There's a hot debate going on at The Motley Fool, and Fools are putting real money where their mouths are. We have been debating which is better: high-yield stocks or high dividend-growth stocks (nerds!). My colleague Jeremy Phillips has gone so far as to invest $10,000 in his Outstanding Dividend Portfolio, saying, "I believe dividend growth, much more than current yield, is critical to a successful dividend portfolio." I'm on the other side with our senior retail analyst Jim Royal and firmly believe high yield beats high growth.
I'm so convinced that I'm also going to put real money behind my conviction. On Feb. 22, I'll be investing $10,000 of my retirement portfolio into 10 high-yield stocks and promise not to sell them for a full year. Today, I'll tell you why I believe in high-yield dividends and give you my 10 stock picks.
High-yield portfolios are often dismissed as inferior to their growth counterparts for various reasons:
- Many people fear that increasing dividend yields means lower portfolio returns.
- Others believe that dividend payments mean management believes the business is done growing.
Evidence compiled by Tweedy Browne refutes these falsehoods. Research shows that portfolios of high-yield dividend stocks outperform lower yielding portfolios and the market in general. In fact, a study by noted finance professor Jeremy Siegel found that over 45 years, the highest yielding 20% of S&P 500 stocks outperformed the S&P 500 by three times! The highest-yielding stocks turned a $1,000 investment in 1957 into $462,750 by 2002, compared with $130,768 if the same money was invested in the index.
Staying the course
There's a second benefit to high-yield stocks. Stocks with high, sustainable yields are less volatile than lower-yielding securities, since the stock price is supported by the high yield. As long as your dividend is not cut, you can expect the stock price to not have large swings. This is important, since high volatility is one of the largest factors in investors abandoning their investment strategies. With lower volatility, you are more likely to take the necessary steps of reinvesting your dividends, instead of sitting on the sidelines. If the market is done, you can take comfort in knowing that with higher-yielding dividend portfolios it is also easier to recoup losses as your portfolio will be generating ample cash to take advantage of the low prices.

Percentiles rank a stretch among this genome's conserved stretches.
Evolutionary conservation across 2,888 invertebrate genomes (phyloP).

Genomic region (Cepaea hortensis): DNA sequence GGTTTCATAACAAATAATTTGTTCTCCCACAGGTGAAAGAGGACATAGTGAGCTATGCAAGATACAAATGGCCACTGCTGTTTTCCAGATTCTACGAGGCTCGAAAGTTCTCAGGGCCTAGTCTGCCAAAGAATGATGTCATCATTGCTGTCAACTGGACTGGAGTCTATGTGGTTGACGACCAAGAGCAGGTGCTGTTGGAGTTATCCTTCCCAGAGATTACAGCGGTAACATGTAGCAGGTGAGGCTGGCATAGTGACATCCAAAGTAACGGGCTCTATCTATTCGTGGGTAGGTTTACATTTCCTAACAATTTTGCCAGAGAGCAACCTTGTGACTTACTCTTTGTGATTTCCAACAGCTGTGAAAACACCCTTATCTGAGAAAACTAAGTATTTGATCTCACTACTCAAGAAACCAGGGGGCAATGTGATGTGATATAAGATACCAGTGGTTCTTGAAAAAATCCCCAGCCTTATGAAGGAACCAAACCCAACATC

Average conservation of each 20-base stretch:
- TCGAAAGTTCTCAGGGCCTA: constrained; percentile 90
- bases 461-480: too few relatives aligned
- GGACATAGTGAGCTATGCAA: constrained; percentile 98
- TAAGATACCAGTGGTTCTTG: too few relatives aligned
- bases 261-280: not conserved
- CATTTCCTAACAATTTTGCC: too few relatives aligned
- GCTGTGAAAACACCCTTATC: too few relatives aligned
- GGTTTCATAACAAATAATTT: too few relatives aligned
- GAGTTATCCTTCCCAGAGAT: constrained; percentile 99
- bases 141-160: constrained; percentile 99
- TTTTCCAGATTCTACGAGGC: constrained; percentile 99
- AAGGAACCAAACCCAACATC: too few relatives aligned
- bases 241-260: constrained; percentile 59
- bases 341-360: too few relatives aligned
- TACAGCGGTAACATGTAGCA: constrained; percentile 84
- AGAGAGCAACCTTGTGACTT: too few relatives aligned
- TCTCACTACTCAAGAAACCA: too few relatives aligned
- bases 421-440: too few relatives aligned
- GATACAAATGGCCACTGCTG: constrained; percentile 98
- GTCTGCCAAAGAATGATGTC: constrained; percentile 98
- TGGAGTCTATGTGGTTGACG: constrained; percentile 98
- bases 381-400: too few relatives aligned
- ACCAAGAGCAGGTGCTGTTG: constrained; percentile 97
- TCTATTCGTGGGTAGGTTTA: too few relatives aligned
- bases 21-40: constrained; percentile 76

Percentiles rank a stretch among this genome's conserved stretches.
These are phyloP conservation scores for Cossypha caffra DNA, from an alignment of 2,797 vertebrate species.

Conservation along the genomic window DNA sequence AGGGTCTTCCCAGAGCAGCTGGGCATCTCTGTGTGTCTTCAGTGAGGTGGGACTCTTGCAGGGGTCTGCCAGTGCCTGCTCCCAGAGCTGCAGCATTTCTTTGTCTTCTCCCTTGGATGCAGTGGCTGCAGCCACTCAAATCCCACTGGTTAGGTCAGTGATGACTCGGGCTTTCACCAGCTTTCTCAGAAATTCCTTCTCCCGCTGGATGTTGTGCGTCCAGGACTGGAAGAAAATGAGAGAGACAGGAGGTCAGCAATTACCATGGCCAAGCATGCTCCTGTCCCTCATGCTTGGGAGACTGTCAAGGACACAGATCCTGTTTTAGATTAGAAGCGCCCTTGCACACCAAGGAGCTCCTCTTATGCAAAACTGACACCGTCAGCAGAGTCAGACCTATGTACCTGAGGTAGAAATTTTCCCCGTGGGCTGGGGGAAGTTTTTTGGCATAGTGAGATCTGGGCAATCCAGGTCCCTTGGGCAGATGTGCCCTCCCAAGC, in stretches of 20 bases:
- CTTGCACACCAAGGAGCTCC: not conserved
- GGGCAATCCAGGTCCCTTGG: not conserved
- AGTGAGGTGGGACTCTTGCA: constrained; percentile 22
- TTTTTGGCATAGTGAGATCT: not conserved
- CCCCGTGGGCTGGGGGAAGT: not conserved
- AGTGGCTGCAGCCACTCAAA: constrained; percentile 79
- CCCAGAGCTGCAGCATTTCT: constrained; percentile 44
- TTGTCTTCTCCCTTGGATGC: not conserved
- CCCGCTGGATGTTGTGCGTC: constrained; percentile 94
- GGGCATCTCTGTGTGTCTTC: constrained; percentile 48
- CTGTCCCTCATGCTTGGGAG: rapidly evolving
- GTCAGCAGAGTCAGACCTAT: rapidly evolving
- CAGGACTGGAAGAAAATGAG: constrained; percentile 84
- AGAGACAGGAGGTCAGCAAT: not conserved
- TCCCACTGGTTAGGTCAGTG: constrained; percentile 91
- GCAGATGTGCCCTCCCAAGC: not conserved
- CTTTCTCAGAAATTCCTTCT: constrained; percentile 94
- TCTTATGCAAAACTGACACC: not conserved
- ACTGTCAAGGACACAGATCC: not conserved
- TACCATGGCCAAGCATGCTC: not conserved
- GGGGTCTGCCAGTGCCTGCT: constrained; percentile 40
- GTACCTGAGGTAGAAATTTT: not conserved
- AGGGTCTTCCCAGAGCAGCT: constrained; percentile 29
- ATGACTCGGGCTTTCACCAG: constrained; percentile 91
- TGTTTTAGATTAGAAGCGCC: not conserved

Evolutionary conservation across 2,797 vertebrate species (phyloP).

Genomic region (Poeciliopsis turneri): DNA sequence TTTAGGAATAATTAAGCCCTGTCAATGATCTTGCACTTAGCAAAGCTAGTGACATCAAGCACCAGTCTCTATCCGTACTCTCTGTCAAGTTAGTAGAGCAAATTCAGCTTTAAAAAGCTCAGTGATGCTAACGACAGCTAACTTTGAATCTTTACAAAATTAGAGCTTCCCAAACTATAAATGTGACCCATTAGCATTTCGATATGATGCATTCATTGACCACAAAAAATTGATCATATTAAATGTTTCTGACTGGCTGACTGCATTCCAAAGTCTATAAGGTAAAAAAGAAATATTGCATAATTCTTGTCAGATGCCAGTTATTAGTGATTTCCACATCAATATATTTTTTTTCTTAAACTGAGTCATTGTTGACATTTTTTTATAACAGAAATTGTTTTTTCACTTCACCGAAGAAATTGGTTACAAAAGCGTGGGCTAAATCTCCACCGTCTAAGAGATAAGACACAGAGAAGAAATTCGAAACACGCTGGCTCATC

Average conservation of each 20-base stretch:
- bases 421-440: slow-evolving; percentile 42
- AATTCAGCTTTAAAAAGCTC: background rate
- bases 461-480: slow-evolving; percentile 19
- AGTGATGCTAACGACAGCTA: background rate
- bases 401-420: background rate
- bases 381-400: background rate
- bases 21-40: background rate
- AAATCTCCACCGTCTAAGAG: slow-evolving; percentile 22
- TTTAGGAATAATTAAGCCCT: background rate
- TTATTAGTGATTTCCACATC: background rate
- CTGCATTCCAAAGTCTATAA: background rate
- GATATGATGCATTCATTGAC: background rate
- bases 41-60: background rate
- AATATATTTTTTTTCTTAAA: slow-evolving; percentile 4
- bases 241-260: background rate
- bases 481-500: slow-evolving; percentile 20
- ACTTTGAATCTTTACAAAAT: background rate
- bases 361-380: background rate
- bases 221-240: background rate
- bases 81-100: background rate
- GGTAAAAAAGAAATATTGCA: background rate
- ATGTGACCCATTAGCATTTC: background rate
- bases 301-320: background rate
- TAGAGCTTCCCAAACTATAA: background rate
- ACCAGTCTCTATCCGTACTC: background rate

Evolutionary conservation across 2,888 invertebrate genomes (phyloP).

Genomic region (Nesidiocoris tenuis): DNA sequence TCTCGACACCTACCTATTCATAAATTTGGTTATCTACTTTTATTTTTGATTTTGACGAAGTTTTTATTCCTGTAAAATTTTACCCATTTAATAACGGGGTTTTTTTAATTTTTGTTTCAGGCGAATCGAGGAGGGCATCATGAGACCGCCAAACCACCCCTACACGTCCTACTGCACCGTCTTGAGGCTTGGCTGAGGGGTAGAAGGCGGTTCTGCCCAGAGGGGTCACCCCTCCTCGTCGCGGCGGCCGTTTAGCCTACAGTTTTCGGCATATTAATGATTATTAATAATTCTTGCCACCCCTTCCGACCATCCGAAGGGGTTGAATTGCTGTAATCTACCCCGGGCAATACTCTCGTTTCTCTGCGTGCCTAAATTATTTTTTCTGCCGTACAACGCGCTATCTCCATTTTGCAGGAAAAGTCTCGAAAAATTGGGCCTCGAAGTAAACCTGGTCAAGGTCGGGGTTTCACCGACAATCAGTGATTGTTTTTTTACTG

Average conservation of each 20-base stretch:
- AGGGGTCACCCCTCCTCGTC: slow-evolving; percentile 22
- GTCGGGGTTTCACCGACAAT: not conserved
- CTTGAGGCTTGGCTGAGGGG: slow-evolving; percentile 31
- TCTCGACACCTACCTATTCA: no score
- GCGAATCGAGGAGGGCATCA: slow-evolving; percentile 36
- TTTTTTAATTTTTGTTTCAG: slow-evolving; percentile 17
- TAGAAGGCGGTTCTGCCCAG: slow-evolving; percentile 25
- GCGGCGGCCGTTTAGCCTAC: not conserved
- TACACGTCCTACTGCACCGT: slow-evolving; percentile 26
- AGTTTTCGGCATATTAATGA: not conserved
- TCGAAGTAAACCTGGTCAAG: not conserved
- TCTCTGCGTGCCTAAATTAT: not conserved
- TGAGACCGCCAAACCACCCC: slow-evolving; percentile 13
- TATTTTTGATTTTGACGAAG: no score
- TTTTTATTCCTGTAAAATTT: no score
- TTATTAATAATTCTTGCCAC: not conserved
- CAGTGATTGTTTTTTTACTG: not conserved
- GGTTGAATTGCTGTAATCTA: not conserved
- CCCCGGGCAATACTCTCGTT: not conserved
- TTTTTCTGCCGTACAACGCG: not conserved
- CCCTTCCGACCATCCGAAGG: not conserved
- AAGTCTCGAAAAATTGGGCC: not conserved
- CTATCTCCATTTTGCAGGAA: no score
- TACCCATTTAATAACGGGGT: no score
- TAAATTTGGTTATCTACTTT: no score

A large lead
There's something to be said for getting paid now. My colleague's outstanding dividend portfolio has a yield of 2.6%, and if it grows at its historical growth rate, those dividends will grow at 23% a year. He states, "I'll be sitting on a 7.4% annual yield on my original investment in just five short years."
My superior dividend portfolio has a yield of nearly 7% right now. If nothing changes, I'll have earned 35% of my original investment during those five years, not including reinvestment. That's also assuming these high yields won't grow at all, which history doesn't bear out since the average three-year growth rate for my portfolio is 8.8%!
And here are the 10 high yielders that will make up my superior dividend portfolio:
3 Year Dividend CAGR
Purchase Price on
Feb. 22, 2011
|Altria (NYSE: MO )
|Philip Morris (NYSE: PM )
|National Grid (NYSE: NGG )
|Annaly Capital Management (NYSE: NLY )
|Frontier Communications (NYSE: FTR )
|Southern Co. (NYSE: SO )
|France Telecom (NYSE: FTE )
Source: Capital IQ, a division of Standard and Poor's. N/A = not applicable. *Frontier's payout ratio calculated using free cash flow since it better explains the company's financial story. Its payout on an earnings basis is more than 300%.
These companies were carefully selected because they are strong, undervalued, and have a dividend yield higher than 80 percent of all companies traded in the U.S. As a group, they are diversified across geographies and industries, so if one industry suffers, the portfolio as a whole will not be greatly affected.
The next step
I believe strongly enough that these high-yield dividend stocks will outperform the market that I'm putting $10,000 of my retirement account into them on Feb. 22. My strategy is simple. I'm buying strong companies with outsized dividends, reinvesting those dividends, and holding them for the long run. Over the coming year, I'll track my performance, update you on when I'm going to reinvest all my dividends, and keep you abreast of news affecting these companies.
If you want more dividend stocks to round out your portfolio, click here to get a five-page free report from Motley Fool's dividend analysts with "13 High-Yielding Stocks to Buy Today," including five screaming buys for your retirement account.